Cervical Spine Strain

What is cervical spine strain?

Cervical spine strain is when the tissues and muscles in your neck are stretched. It is called whiplash because it happens when your neck is quickly whipped forward and back. The pain may be sudden, or it may begin hours after the injury. Cervical spine strain is most commonly caused by a car accident or a contact sports injury.


How is cervical spine strain treated?

  • Ibuprofen: This medicine decreases pain and swelling. It is available without a doctor's order. Ask how much to take and how often to take it. Follow directions. Ibuprofen can cause stomach bleeding and kidney damage if not taken correctly.

  • Acetaminophen: This medicine decreases pain. It is available without a doctor's order. Ask how much to take and how often to take it. Follow directions. Acetaminophen can cause liver damage if not taken correctly.

  • Pain medicine: You may need medicine to take away or decrease pain.

    • Learn how to take your medicine. Ask what medicine and how much you should take. Be sure you know how, when, and how often to take it.

    • Do not wait until the pain is severe before you take your medicine. Tell caregivers if your pain does not decrease.

    • Pain medicine can make you dizzy or sleepy. Prevent falls by calling someone when you get out of bed or if you need help.

  • Muscle relaxers: This medicine helps relax your muscles. It is also given to decrease pain and muscle spasms.

How can I manage my cervical spine strain?

  • Soft collar: You may need to wear a soft cervical collar to support your neck and hold it still. You may need to wear this collar for 7 to 10 days. By day 3, your caregiver may tell you to take the collar off for short periods of time. He may tell you to wear the collar less each day until you no longer need it.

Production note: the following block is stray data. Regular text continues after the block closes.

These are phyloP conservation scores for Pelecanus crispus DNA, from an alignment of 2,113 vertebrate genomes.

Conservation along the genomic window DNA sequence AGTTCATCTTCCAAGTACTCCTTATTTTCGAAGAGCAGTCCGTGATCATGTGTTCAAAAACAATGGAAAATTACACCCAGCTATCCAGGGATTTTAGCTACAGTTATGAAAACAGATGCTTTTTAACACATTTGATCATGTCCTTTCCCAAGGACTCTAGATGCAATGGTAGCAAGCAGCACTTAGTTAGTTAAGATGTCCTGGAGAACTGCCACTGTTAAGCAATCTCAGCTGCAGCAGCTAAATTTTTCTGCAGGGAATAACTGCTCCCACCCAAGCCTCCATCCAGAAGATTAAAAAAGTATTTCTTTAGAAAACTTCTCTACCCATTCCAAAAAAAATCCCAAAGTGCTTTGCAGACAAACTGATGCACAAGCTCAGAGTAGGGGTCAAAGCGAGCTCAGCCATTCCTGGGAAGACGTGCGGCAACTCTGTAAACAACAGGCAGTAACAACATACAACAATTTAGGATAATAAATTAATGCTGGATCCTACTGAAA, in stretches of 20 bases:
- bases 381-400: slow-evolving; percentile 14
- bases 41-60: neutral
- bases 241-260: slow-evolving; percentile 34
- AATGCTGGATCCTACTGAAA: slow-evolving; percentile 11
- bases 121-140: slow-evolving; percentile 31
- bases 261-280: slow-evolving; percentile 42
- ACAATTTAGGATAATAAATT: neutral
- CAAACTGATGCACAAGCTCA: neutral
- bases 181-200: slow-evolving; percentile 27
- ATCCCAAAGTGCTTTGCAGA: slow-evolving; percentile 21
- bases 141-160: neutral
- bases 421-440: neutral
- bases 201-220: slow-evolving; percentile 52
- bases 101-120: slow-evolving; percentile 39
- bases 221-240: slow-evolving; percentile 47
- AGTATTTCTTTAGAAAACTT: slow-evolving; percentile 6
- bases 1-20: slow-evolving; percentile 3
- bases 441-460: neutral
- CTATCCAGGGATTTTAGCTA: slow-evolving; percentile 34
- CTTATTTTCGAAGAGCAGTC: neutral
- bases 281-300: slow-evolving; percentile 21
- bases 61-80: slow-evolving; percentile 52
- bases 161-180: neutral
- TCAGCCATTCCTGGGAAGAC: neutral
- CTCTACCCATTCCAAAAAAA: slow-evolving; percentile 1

• Rest: Avoid moving your neck as your injury heals. This will help decrease the risk of more damage to your neck. Gradually return to your normal activities. Stop if you have pain. Avoid activities that can cause more damage to your neck, such as heavy lifting or strenuous exercise.

  • Ice: Ice your neck to help decrease swelling and pain. Put crushed ice in a plastic bag. Cover the ice bag with a towel and place the ice on your neck for 15 to 20 minutes every hour. Do this for as many days as directed.

  • Sleep: Sleep without a pillow to help decrease pain. Instead of a pillow, you may roll a small towel tightly and place it under your neck.

  • Physical therapy: You may need to see a physical therapist to teach you special exercises. These exercises help improve movement and decrease pain. Physical therapy can also help improve strength and decrease your risk for loss of function.

When should I contact my caregiver?

Contact your caregiver if:

  • Your neck pain is getting worse.

  • You have questions or concerns about your condition or care.

When should I seek immediate care?

Seek care immediately or call 911 if:

  • You have pain, numbness, tingling, or weakness of your arms, face, or scalp.

  • You have shortness of breath, a hoarse voice, or problems swallowing.

Care Agreement

You have the right to help plan your care. Learn about your health condition and how it may be treated. Discuss treatment options with your caregivers to decide what care you want to receive. You always have the right to refuse treatment. The above information is an educational aid only. It is not intended as medical advice for individual conditions or treatments. Talk to your doctor, nurse or pharmacist before following any medical regimen to see if it is safe and effective for you.

© 2014 Truven Health Analytics Inc. Information is for End User's use only and may not be sold, redistributed or otherwise used for commercial purposes. All illustrations and images included in CareNotes® are the copyrighted property of A.D.A.M., Inc. or Truven Health Analytics.

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